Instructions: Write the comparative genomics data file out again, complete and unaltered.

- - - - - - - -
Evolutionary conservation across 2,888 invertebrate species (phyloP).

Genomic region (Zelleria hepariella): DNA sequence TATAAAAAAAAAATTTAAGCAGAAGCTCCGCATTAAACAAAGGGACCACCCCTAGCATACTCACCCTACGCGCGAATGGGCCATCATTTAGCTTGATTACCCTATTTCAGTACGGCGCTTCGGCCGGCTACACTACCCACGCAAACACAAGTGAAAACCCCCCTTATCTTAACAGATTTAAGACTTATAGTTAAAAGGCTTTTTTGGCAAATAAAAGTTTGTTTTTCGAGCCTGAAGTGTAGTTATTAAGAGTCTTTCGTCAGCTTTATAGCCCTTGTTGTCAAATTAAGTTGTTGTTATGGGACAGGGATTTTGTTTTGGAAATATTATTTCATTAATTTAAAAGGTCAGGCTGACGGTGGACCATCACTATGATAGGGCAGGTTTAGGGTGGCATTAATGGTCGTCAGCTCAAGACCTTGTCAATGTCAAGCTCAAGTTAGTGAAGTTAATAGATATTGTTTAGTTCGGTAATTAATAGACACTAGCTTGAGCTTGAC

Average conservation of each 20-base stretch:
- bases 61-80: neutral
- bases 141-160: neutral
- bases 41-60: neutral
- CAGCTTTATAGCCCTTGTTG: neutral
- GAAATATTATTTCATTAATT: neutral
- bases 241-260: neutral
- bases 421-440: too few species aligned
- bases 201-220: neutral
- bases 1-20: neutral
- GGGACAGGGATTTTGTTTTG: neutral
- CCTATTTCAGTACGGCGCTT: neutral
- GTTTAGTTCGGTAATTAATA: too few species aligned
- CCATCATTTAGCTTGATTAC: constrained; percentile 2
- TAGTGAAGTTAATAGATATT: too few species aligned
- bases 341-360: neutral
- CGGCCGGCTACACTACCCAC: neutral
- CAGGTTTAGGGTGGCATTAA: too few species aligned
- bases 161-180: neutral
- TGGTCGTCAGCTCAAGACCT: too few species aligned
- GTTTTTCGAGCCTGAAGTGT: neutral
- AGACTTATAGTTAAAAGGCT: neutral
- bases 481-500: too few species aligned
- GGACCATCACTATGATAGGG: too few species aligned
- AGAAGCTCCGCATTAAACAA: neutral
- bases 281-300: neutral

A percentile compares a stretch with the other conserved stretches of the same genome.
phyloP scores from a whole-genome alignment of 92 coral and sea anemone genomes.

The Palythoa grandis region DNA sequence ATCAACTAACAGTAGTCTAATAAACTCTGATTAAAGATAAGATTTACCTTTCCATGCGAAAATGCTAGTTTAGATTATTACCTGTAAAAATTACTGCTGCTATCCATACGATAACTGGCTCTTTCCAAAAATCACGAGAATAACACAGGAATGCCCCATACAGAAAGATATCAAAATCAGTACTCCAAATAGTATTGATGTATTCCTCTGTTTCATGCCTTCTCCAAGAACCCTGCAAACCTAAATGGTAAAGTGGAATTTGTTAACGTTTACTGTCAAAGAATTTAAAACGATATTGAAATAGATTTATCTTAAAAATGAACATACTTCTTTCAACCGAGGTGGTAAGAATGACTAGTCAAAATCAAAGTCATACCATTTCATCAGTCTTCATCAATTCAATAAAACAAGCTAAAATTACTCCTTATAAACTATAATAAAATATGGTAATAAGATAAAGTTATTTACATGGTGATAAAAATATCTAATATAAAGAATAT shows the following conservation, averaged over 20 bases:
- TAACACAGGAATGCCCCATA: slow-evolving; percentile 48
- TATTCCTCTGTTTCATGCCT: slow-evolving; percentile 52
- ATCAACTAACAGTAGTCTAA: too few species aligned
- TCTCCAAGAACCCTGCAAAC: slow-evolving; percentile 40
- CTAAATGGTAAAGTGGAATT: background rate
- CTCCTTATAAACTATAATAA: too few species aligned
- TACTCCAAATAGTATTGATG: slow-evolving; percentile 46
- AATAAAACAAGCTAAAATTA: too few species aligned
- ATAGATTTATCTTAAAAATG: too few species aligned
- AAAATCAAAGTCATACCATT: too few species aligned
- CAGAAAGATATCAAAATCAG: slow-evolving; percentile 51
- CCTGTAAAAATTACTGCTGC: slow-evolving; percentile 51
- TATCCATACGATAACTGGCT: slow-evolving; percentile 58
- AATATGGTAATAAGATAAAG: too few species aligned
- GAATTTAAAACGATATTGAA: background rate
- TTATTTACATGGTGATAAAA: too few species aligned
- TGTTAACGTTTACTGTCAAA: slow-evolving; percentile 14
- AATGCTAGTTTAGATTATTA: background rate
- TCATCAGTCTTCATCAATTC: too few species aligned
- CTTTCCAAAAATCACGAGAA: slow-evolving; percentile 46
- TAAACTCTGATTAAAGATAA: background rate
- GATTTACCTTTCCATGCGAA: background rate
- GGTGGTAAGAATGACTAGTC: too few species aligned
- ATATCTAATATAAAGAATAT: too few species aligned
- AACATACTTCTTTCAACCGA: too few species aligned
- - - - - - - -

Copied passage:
Evolutionary conservation across 2,888 invertebrate species (phyloP).

Genomic region (Zelleria hepariella): DNA sequence TATAAAAAAAAAATTTAAGCAGAAGCTCCGCATTAAACAAAGGGACCACCCCTAGCATACTCACCCTACGCGCGAATGGGCCATCATTTAGCTTGATTACCCTATTTCAGTACGGCGCTTCGGCCGGCTACACTACCCACGCAAACACAAGTGAAAACCCCCCTTATCTTAACAGATTTAAGACTTATAGTTAAAAGGCTTTTTTGGCAAATAAAAGTTTGTTTTTCGAGCCTGAAGTGTAGTTATTAAGAGTCTTTCGTCAGCTTTATAGCCCTTGTTGTCAAATTAAGTTGTTGTTATGGGACAGGGATTTTGTTTTGGAAATATTATTTCATTAATTTAAAAGGTCAGGCTGACGGTGGACCATCACTATGATAGGGCAGGTTTAGGGTGGCATTAATGGTCGTCAGCTCAAGACCTTGTCAATGTCAAGCTCAAGTTAGTGAAGTTAATAGATATTGTTTAGTTCGGTAATTAATAGACACTAGCTTGAGCTTGAC

Average conservation of each 20-base stretch:
- bases 61-80: neutral
- bases 141-160: neutral
- bases 41-60: neutral
- CAGCTTTATAGCCCTTGTTG: neutral
- GAAATATTATTTCATTAATT: neutral
- bases 241-260: neutral
- bases 421-440: too few species aligned
- bases 201-220: neutral
- bases 1-20: neutral
- GGGACAGGGATTTTGTTTTG: neutral
- CCTATTTCAGTACGGCGCTT: neutral
- GTTTAGTTCGGTAATTAATA: too few species aligned
- CCATCATTTAGCTTGATTAC: constrained; percentile 2
- TAGTGAAGTTAATAGATATT: too few species aligned
- bases 341-360: neutral
- CGGCCGGCTACACTACCCAC: neutral
- CAGGTTTAGGGTGGCATTAA: too few species aligned
- bases 161-180: neutral
- TGGTCGTCAGCTCAAGACCT: too few species aligned
- GTTTTTCGAGCCTGAAGTGT: neutral
- AGACTTATAGTTAAAAGGCT: neutral
- bases 481-500: too few species aligned
- GGACCATCACTATGATAGGG: too few species aligned
- AGAAGCTCCGCATTAAACAA: neutral
- bases 281-300: neutral

A percentile compares a stretch with the other conserved stretches of the same genome.
phyloP scores from a whole-genome alignment of 92 coral and sea anemone genomes.

The Palythoa grandis region DNA sequence ATCAACTAACAGTAGTCTAATAAACTCTGATTAAAGATAAGATTTACCTTTCCATGCGAAAATGCTAGTTTAGATTATTACCTGTAAAAATTACTGCTGCTATCCATACGATAACTGGCTCTTTCCAAAAATCACGAGAATAACACAGGAATGCCCCATACAGAAAGATATCAAAATCAGTACTCCAAATAGTATTGATGTATTCCTCTGTTTCATGCCTTCTCCAAGAACCCTGCAAACCTAAATGGTAAAGTGGAATTTGTTAACGTTTACTGTCAAAGAATTTAAAACGATATTGAAATAGATTTATCTTAAAAATGAACATACTTCTTTCAACCGAGGTGGTAAGAATGACTAGTCAAAATCAAAGTCATACCATTTCATCAGTCTTCATCAATTCAATAAAACAAGCTAAAATTACTCCTTATAAACTATAATAAAATATGGTAATAAGATAAAGTTATTTACATGGTGATAAAAATATCTAATATAAAGAATAT shows the following conservation, averaged over 20 bases:
- TAACACAGGAATGCCCCATA: slow-evolving; percentile 48
- TATTCCTCTGTTTCATGCCT: slow-evolving; percentile 52
- ATCAACTAACAGTAGTCTAA: too few species aligned
- TCTCCAAGAACCCTGCAAAC: slow-evolving; percentile 40
- CTAAATGGTAAAGTGGAATT: background rate
- CTCCTTATAAACTATAATAA: too few species aligned
- TACTCCAAATAGTATTGATG: slow-evolving; percentile 46
- AATAAAACAAGCTAAAATTA: too few species aligned
- ATAGATTTATCTTAAAAATG: too few species aligned
- AAAATCAAAGTCATACCATT: too few species aligned
- CAGAAAGATATCAAAATCAG: slow-evolving; percentile 51
- CCTGTAAAAATTACTGCTGC: slow-evolving; percentile 51
- TATCCATACGATAACTGGCT: slow-evolving; percentile 58
- AATATGGTAATAAGATAAAG: too few species aligned
- GAATTTAAAACGATATTGAA: background rate
- TTATTTACATGGTGATAAAA: too few species aligned
- TGTTAACGTTTACTGTCAAA: slow-evolving; percentile 14
- AATGCTAGTTTAGATTATTA: background rate
- TCATCAGTCTTCATCAATTC: too few species aligned
- CTTTCCAAAAATCACGAGAA: slow-evolving; percentile 46
- TAAACTCTGATTAAAGATAA: background rate
- GATTTACCTTTCCATGCGAA: background rate
- GGTGGTAAGAATGACTAGTC: too few species aligned
- ATATCTAATATAAAGAATAT: too few species aligned
- AACATACTTCTTTCAACCGA: too few species aligned